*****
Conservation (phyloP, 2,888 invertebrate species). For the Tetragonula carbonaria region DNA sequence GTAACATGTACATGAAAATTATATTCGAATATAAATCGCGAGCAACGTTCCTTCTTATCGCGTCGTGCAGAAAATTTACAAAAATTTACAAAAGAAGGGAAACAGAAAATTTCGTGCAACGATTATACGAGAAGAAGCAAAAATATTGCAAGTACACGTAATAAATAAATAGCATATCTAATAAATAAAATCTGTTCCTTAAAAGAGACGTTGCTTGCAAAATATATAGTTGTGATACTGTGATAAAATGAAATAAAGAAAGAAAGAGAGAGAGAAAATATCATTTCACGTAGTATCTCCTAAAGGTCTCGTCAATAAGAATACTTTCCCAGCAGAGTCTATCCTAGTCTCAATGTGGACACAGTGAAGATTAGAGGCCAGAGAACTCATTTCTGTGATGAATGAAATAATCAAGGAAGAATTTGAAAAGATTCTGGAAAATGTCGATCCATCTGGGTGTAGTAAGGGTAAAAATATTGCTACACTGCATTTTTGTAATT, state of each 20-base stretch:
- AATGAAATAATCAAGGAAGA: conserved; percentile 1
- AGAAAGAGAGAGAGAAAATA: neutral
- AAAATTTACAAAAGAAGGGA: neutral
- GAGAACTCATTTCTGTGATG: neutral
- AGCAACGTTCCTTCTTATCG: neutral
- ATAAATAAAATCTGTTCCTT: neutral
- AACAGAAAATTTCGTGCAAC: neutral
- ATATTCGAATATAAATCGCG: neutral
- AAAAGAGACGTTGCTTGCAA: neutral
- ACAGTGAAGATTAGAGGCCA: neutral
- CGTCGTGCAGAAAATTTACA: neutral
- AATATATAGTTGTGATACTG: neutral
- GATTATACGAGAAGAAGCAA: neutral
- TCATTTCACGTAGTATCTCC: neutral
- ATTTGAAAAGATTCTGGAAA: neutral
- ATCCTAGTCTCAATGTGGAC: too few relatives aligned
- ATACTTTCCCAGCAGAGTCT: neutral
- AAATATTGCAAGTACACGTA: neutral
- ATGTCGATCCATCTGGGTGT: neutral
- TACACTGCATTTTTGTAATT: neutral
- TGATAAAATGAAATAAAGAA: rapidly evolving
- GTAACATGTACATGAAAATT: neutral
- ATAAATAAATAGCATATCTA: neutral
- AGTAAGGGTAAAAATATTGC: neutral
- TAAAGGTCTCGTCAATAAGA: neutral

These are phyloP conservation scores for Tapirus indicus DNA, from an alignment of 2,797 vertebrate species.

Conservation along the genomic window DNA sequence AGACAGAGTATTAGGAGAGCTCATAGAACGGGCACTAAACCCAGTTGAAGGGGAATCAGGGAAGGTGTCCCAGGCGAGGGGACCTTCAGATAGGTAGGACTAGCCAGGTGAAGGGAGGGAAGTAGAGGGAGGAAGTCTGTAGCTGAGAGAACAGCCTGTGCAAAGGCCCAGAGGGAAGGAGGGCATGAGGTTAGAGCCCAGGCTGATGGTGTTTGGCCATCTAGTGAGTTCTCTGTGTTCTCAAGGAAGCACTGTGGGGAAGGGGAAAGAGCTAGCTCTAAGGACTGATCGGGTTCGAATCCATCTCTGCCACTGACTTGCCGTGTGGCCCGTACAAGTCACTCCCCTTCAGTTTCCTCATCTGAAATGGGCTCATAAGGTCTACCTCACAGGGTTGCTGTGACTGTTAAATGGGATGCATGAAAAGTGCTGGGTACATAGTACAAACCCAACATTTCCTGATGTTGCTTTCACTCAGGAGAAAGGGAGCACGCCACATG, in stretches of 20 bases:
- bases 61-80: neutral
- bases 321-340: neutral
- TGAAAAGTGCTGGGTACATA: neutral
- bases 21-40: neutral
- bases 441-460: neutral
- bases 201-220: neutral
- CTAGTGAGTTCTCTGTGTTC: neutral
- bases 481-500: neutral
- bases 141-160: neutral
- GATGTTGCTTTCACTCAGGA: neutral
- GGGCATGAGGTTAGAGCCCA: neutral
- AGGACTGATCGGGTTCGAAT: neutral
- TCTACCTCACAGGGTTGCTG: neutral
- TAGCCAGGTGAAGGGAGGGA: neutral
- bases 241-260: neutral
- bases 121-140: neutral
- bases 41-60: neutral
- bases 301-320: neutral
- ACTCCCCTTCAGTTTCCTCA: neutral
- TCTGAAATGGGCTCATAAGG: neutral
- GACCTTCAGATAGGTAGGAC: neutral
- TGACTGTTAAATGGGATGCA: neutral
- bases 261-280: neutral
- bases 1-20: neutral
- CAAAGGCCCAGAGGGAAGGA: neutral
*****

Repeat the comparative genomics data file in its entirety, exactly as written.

Conservation (phyloP, 2,888 invertebrate species). For the Tetragonula carbonaria region DNA sequence GTAACATGTACATGAAAATTATATTCGAATATAAATCGCGAGCAACGTTCCTTCTTATCGCGTCGTGCAGAAAATTTACAAAAATTTACAAAAGAAGGGAAACAGAAAATTTCGTGCAACGATTATACGAGAAGAAGCAAAAATATTGCAAGTACACGTAATAAATAAATAGCATATCTAATAAATAAAATCTGTTCCTTAAAAGAGACGTTGCTTGCAAAATATATAGTTGTGATACTGTGATAAAATGAAATAAAGAAAGAAAGAGAGAGAGAAAATATCATTTCACGTAGTATCTCCTAAAGGTCTCGTCAATAAGAATACTTTCCCAGCAGAGTCTATCCTAGTCTCAATGTGGACACAGTGAAGATTAGAGGCCAGAGAACTCATTTCTGTGATGAATGAAATAATCAAGGAAGAATTTGAAAAGATTCTGGAAAATGTCGATCCATCTGGGTGTAGTAAGGGTAAAAATATTGCTACACTGCATTTTTGTAATT, state of each 20-base stretch:
- AATGAAATAATCAAGGAAGA: conserved; percentile 1
- AGAAAGAGAGAGAGAAAATA: neutral
- AAAATTTACAAAAGAAGGGA: neutral
- GAGAACTCATTTCTGTGATG: neutral
- AGCAACGTTCCTTCTTATCG: neutral
- ATAAATAAAATCTGTTCCTT: neutral
- AACAGAAAATTTCGTGCAAC: neutral
- ATATTCGAATATAAATCGCG: neutral
- AAAAGAGACGTTGCTTGCAA: neutral
- ACAGTGAAGATTAGAGGCCA: neutral
- CGTCGTGCAGAAAATTTACA: neutral
- AATATATAGTTGTGATACTG: neutral
- GATTATACGAGAAGAAGCAA: neutral
- TCATTTCACGTAGTATCTCC: neutral
- ATTTGAAAAGATTCTGGAAA: neutral
- ATCCTAGTCTCAATGTGGAC: too few relatives aligned
- ATACTTTCCCAGCAGAGTCT: neutral
- AAATATTGCAAGTACACGTA: neutral
- ATGTCGATCCATCTGGGTGT: neutral
- TACACTGCATTTTTGTAATT: neutral
- TGATAAAATGAAATAAAGAA: rapidly evolving
- GTAACATGTACATGAAAATT: neutral
- ATAAATAAATAGCATATCTA: neutral
- AGTAAGGGTAAAAATATTGC: neutral
- TAAAGGTCTCGTCAATAAGA: neutral

These are phyloP conservation scores for Tapirus indicus DNA, from an alignment of 2,797 vertebrate species.

Conservation along the genomic window DNA sequence AGACAGAGTATTAGGAGAGCTCATAGAACGGGCACTAAACCCAGTTGAAGGGGAATCAGGGAAGGTGTCCCAGGCGAGGGGACCTTCAGATAGGTAGGACTAGCCAGGTGAAGGGAGGGAAGTAGAGGGAGGAAGTCTGTAGCTGAGAGAACAGCCTGTGCAAAGGCCCAGAGGGAAGGAGGGCATGAGGTTAGAGCCCAGGCTGATGGTGTTTGGCCATCTAGTGAGTTCTCTGTGTTCTCAAGGAAGCACTGTGGGGAAGGGGAAAGAGCTAGCTCTAAGGACTGATCGGGTTCGAATCCATCTCTGCCACTGACTTGCCGTGTGGCCCGTACAAGTCACTCCCCTTCAGTTTCCTCATCTGAAATGGGCTCATAAGGTCTACCTCACAGGGTTGCTGTGACTGTTAAATGGGATGCATGAAAAGTGCTGGGTACATAGTACAAACCCAACATTTCCTGATGTTGCTTTCACTCAGGAGAAAGGGAGCACGCCACATG, in stretches of 20 bases:
- bases 61-80: neutral
- bases 321-340: neutral
- TGAAAAGTGCTGGGTACATA: neutral
- bases 21-40: neutral
- bases 441-460: neutral
- bases 201-220: neutral
- CTAGTGAGTTCTCTGTGTTC: neutral
- bases 481-500: neutral
- bases 141-160: neutral
- GATGTTGCTTTCACTCAGGA: neutral
- GGGCATGAGGTTAGAGCCCA: neutral
- AGGACTGATCGGGTTCGAAT: neutral
- TCTACCTCACAGGGTTGCTG: neutral
- TAGCCAGGTGAAGGGAGGGA: neutral
- bases 241-260: neutral
- bases 121-140: neutral
- bases 41-60: neutral
- bases 301-320: neutral
- ACTCCCCTTCAGTTTCCTCA: neutral
- TCTGAAATGGGCTCATAAGG: neutral
- GACCTTCAGATAGGTAGGAC: neutral
- TGACTGTTAAATGGGATGCA: neutral
- bases 261-280: neutral
- bases 1-20: neutral
- CAAAGGCCCAGAGGGAAGGA: neutral